The Weekly Wrapup is an analysis of the week's insurance news from the editors of Digital Insurance.
Insurance CEOs see their industry as one of the most subject to disruption, but are optimistic for its future as they emerge from the onslaught of an initial wave of challengers.
That's according to PwC's CEO survey, which interviewed more than 1,200 top-level executives across industries. Enough insurance leaders identified various factors as "very disruptive" to beat out banking, capital markets and technology, only lagging behind communications and media businesses in being buffeted by disruptors.
The increasing digitalization of the world and customers' expectations is predictably one of the top concerns CEOs have: 85% said they were "extremely" or "somewhat" concerned about "the pace of technological change," which was less than regulation and cyber-threat concerns, but more so than geopolitical factors. At the same time, though, insurers appear to have grown increasingly comfortable with their place in this new ecosystem. That is manifesting in an increasing willingness for insurers to recognize their own technical shortcomings and partner with the emerging cohort of insurtechs, rather than seeing them as a threat to their business. Nearly half of respondents said they were "planning a new strategic alliance or joint venture to drive profitability and growth over the next 12 months."
"Among the many reasons for the positive outlook is that the anticipated disruption from incoming competitors hasn’t materialized to the extent that was feared," the report says. "Indeed, partnership with new entrants rather than rivalry is the order of the day."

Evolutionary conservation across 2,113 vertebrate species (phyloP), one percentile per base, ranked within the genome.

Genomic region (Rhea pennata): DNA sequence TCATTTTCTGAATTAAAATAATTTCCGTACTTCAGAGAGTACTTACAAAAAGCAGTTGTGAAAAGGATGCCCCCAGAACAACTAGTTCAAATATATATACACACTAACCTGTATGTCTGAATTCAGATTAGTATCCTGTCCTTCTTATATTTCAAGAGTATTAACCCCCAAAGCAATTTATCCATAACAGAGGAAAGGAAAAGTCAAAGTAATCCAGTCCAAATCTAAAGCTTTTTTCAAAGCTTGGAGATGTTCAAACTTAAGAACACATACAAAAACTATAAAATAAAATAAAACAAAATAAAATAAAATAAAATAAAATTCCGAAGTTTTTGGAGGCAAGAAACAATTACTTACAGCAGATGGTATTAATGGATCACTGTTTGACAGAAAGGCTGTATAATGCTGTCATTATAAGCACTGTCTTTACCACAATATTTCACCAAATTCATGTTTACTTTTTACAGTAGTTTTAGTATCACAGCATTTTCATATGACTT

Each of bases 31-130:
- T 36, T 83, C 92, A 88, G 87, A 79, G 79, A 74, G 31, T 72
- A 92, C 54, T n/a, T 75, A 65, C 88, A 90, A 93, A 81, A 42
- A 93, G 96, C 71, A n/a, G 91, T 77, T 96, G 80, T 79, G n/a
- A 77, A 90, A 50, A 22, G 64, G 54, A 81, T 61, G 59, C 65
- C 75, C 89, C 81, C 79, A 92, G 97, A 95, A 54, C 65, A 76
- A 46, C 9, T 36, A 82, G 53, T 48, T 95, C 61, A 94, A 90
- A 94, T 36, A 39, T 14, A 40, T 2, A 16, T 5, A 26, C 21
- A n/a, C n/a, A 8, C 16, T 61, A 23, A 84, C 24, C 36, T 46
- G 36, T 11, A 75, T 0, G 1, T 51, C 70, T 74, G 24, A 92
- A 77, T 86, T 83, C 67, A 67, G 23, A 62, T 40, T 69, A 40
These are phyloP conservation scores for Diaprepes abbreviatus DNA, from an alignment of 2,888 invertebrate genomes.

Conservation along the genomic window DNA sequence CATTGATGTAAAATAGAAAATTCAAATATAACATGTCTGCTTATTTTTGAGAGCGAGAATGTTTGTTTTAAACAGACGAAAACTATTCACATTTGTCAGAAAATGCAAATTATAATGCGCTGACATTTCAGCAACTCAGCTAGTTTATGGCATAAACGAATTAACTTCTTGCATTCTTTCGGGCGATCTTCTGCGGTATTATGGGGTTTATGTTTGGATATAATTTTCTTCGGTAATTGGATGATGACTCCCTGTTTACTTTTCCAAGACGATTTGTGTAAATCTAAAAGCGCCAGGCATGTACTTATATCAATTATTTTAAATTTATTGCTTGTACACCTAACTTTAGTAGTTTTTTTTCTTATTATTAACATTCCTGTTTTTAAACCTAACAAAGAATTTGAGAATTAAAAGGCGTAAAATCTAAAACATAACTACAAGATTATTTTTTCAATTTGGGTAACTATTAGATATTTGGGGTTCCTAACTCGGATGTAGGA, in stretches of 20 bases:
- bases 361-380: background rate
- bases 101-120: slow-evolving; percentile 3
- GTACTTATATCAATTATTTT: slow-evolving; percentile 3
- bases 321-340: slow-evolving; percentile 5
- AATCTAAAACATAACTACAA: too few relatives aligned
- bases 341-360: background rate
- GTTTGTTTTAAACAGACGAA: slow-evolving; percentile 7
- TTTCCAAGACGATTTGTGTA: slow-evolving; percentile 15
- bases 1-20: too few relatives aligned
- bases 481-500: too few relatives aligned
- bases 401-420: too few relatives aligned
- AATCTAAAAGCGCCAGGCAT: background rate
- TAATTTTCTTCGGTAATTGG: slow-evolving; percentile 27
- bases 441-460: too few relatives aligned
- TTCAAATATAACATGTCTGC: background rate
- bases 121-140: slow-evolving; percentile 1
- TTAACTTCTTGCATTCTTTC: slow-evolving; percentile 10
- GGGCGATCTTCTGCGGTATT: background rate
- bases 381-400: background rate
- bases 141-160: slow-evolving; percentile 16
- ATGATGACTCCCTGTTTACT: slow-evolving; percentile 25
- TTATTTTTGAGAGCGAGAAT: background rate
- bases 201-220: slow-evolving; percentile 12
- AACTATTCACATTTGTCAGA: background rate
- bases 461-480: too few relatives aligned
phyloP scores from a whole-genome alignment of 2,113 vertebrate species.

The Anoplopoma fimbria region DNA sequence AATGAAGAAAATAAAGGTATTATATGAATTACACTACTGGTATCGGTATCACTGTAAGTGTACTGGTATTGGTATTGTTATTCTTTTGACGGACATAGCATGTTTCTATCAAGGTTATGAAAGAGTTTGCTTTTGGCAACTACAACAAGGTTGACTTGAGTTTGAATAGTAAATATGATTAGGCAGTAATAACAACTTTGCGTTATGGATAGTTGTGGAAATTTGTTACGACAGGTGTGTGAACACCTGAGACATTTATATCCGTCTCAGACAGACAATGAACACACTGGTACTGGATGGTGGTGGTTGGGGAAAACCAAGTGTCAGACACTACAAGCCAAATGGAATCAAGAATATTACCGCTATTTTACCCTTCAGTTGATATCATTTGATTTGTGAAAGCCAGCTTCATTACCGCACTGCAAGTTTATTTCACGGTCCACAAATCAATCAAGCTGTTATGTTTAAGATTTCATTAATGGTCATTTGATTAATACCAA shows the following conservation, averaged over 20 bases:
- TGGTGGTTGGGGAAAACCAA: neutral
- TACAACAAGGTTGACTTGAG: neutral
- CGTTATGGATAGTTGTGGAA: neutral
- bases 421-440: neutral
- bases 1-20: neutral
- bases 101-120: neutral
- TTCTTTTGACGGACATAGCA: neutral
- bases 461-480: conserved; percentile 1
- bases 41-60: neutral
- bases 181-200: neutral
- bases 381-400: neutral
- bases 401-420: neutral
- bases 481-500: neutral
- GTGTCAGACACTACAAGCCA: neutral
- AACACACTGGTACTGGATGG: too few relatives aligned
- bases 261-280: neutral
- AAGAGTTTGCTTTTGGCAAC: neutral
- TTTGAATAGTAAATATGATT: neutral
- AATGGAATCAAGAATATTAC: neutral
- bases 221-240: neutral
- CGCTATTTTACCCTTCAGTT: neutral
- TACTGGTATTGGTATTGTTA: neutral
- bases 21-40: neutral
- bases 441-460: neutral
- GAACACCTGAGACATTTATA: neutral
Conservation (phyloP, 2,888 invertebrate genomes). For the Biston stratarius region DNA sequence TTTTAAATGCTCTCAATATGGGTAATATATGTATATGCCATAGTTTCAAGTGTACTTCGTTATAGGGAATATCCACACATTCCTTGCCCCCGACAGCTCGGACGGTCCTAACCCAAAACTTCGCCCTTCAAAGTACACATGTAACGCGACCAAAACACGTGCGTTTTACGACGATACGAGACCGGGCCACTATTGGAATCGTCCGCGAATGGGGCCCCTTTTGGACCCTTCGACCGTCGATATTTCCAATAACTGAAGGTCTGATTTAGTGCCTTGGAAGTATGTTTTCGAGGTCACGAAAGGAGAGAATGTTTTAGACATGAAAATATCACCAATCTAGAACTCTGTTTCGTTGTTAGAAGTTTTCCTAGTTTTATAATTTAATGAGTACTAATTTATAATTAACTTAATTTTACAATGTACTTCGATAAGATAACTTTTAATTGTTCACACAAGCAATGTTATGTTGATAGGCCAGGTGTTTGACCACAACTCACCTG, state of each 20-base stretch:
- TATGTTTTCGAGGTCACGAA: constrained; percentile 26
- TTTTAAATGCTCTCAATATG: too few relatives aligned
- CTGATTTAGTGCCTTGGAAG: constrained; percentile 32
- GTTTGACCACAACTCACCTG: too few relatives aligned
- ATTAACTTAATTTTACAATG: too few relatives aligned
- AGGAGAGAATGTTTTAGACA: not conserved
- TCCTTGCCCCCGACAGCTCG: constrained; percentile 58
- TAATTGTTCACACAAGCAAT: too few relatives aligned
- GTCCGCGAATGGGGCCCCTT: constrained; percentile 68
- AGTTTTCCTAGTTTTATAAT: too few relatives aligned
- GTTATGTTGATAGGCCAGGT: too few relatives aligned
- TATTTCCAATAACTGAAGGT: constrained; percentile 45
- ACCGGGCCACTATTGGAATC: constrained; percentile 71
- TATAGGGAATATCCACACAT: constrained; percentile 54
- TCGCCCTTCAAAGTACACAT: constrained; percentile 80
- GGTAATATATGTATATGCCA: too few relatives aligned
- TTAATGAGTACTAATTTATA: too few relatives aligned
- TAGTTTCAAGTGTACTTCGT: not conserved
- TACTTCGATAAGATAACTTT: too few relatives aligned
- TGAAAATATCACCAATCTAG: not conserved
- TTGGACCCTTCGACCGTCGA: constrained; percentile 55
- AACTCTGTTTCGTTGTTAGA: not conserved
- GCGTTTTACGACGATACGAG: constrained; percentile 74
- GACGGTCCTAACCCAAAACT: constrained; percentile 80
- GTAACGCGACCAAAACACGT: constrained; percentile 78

One cause for concern -- and a potential motivation for increased partnership activity -- is insurance CEOs' pessimism about being able to recruit digitally adept talent to develop the capabilities they want in-house. More than 80% of insurance executives said they were concerned about the digital talent in their organization or in the industry at large; a greater percentage than any other industry sector PwC surveyed.
"It isn’t just digital skills that are in demand, but also the creativity and emotional intelligence needed to innovate and reconnect with customers," PwC says. "Bringing these capabilities together within a[n]... organization demands a combination of emotional and technological capabilities."
To that end, insurers are taking several steps to make their organization more attractive to digital talent. "About half of the insurance CEOs reported making strong efforts to attract and retain these ‘renaissance people’ in areas such as modernizing the working environment and shifting employer brand perception," PwC writes. "But there are also opportunities to take this further. There is room to expand already-existing programs, in addition to other, obvious steps such as improving compensation and other perks."
An indication that insurers are looking to broaden their profile in the digital world came from South by Southwest this week. USAA sponsored the event's Venture Pitch Competition, which saw P&C president Wayne Peacock on the judging panel along with representatives from the venture capital and technology worlds. USAA's presence -- and choice of judge, an insurance-specific executive with a history of innovation -- shows how seriously insurers take the innovation and digitalization challenge, and want to be present in as many of the conversations as possible.
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